Skip to main content

Reducing barriers to screening for LGBT people

Posted by: , Posted on: - Categories: General information

A tunnel painted to look like a rainbow in the sky
This station tunnel in Stockholm is painted with an inspiring rainbow to represent a culture open to LGBT people.

The NHS Screening programmes are very successful, preventing ill health, saving lives and enabling people to make informed choices about their health. But inequalities remain where eligible people are not being invited.

I’m Sophie Mather from the LGBT Foundation in Manchester. As part of our work, we offer training to show how screening services can be inclusive and accessible for their LGBT service users. Regular training encourages staff to:

  • become familiar with gender neutral language
  • have the knowledge on who is eligible for which screening programme
  • reduce the risk of LGBT service users not being invited for screening
  • increase the likelihood of LGBT people receiving a better standard of service

We encourage services to monitor sexual orientation and trans status. We have produced these standards to advise on how this can be done. By recognising that every user has different needs and circumstances, screening services can provide personalised care which best meets needs.

Service users and practitioners then have the space to have open conversations, and users can make an informed choice. Monitoring sexual orientation and trans status creates a culture of inclusivity and openness between the service and service user. This contributes to equal access to services.

Barriers to entry

This happens most with gender-specific screening programmes: cervical, breast and abdominal aortic aneurysm (AAA). Individuals are invited to attend screening in one of these programmes based on whether they are registered as male or a female at a GP practice.

This binary system – where there are only 2 options – excludes people who identify as:

  • transgender (someone who identifies as a different gender to the one they were assigned at birth)
  • non-binary (someone who identifies as having a gender which is in-between or beyond the two categories of male and female)
  • any other gender non-specific identity (there are other diverse identities outside of the margins of gender binary)

For example, a transman who is registered as male and has a cervix will not be invited for cervical screening. The invitation is sent to anyone registered as female, unless their medical record shows they do not have a cervix.

This process runs the real risk of:

  • eligible people not being invited to their relevant screening
  • poorer health outcomes
  • early symptoms being missed

Opting in

The latest PHE guidance on screening for trans and non-binary people encourages people to speak to their GP to ensure they are opted in to the relevant programmes if they choose to participate.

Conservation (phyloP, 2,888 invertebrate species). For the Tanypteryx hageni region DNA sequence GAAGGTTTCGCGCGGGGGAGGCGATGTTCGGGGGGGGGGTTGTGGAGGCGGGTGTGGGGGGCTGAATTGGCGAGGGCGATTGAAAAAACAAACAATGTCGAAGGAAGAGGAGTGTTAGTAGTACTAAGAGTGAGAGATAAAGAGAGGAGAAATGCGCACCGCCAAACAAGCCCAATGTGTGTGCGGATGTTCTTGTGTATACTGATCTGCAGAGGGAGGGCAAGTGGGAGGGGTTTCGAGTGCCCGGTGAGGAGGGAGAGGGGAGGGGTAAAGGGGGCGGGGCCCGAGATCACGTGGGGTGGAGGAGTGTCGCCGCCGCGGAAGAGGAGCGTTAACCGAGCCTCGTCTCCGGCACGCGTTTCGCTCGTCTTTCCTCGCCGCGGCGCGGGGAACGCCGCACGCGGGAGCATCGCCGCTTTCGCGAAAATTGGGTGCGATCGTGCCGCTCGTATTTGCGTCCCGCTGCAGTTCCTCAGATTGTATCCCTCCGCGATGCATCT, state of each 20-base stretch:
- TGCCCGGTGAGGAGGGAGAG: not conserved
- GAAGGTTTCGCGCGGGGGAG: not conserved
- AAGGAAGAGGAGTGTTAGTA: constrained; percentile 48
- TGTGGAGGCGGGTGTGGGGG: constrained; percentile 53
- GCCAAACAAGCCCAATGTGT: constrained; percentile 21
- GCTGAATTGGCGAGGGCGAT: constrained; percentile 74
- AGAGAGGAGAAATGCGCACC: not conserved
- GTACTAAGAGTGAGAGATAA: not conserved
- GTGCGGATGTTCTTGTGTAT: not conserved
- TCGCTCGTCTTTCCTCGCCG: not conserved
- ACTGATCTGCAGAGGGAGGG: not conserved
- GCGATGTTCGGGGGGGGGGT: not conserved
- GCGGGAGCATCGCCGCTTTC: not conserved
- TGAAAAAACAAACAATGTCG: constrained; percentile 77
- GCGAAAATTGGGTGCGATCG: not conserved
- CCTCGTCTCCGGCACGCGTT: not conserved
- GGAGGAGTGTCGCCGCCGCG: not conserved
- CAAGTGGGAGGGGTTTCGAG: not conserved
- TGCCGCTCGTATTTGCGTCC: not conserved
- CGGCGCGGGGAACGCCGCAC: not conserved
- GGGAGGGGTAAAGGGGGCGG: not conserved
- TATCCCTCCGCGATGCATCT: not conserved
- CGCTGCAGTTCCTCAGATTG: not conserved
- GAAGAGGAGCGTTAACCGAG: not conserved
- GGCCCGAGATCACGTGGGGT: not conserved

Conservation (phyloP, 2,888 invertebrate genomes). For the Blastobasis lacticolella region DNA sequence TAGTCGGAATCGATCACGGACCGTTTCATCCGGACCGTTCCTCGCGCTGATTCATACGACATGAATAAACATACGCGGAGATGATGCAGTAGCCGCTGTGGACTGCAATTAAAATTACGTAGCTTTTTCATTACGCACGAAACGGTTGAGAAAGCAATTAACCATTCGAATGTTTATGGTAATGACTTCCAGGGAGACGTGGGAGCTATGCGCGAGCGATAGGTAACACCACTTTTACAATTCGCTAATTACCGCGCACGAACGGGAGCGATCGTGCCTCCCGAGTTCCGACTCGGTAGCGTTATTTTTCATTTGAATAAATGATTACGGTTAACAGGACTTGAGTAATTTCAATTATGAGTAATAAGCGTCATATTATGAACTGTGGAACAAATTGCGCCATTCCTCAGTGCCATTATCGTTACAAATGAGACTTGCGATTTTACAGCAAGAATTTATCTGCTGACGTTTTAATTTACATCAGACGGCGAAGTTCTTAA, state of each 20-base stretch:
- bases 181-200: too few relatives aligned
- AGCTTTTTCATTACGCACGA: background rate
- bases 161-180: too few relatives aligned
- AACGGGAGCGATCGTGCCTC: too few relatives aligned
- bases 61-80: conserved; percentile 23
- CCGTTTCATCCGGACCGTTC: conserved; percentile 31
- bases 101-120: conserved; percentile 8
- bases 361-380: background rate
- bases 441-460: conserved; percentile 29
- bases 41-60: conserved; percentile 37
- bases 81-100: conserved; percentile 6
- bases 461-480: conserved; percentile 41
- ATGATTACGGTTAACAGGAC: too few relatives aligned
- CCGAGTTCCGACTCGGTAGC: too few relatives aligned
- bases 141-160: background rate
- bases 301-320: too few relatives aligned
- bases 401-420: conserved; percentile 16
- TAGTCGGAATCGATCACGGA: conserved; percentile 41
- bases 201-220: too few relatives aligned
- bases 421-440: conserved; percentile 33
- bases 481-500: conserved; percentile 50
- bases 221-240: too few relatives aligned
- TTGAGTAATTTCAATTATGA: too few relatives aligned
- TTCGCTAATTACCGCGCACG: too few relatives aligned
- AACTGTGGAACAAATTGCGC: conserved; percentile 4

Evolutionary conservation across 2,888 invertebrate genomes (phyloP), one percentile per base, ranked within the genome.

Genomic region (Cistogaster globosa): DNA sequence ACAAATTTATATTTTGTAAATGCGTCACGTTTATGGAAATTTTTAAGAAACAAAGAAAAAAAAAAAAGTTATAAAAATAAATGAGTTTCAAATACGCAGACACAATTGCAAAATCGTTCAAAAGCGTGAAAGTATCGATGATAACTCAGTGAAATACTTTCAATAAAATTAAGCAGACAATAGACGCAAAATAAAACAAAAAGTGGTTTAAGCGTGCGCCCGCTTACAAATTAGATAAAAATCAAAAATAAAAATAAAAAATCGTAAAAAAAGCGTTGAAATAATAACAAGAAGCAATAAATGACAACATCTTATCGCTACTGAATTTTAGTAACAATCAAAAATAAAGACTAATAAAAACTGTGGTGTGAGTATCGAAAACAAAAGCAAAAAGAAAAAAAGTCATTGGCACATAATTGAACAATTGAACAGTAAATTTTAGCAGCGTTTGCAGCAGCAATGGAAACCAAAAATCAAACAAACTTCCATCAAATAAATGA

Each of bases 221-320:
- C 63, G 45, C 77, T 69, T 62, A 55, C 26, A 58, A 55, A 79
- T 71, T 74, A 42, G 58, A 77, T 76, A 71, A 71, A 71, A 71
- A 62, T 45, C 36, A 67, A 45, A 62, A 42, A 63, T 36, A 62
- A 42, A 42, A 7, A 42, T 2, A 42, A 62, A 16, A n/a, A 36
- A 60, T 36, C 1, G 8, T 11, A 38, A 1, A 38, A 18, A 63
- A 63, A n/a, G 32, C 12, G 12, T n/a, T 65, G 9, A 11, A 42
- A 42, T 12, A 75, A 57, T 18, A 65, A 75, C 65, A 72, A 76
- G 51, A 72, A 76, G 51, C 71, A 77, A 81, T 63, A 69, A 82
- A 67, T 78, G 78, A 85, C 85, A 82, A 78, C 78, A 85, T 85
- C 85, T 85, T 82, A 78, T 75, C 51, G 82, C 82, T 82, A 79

However, this relies on the service user being comfortable to talk about being trans or about their gender non-specific identity. This is not easy for everyone.

Evidence shows lesbian, gay, bisexual and trans (LGBT) people are more likely to have an overall poorer experience from healthcare compared to the rest of society.

A female doctor talking to a patient
It's important to make all service users feel as comfortable as possible
Licence: Creative Commons Attribution-NoDerivs ILO Asia-Pacific

Seeing and hearing inclusivity

Visibility of LGBT people in the screening service makes a big difference to show the service is an inclusive space that is LGBT aware.

Services can take steps to acknowledge LGBT identities and show they are a safe and inclusive space:

  • provide rainbow lanyards to staff
  • display LGBT imagery such as rainbow flags
  • use trans imagery and non-binary imagery in campaigns and public displays
  • use inclusive language such as ‘partner’ rather than assuming ‘husband’ or ‘wife’
  • ask the service user how they would like to be addressed and referred to (he, she, they or another pronoun)

One AAA service identified transwomen in their community who are eligible to be AAA screened. The service amended the screening invitation letter to be gender neutral and explain to the person that due to their age, they were now eligible for the screen rather than focus on the gender. They felt validated and chose to attend their appointment without fear of discrimination.

Most of all, it's important for services to recognise that each person (whether or not they're LGBT) is an individual with unique needs. Making services more accessible ultimately benefits everyone.

We offer LGBT awareness training around the country to help services become as inclusive as possible.

PHE Screening blogs provide up to date news from all NHS screening programmes. You can register to receive updates direct to your inbox, so there’s no need to keep checking for new blogs. If you have any questions about this blog article, or about population screening in England, please contact the PHE screening helpdesk.

Sharing and comments

Share this page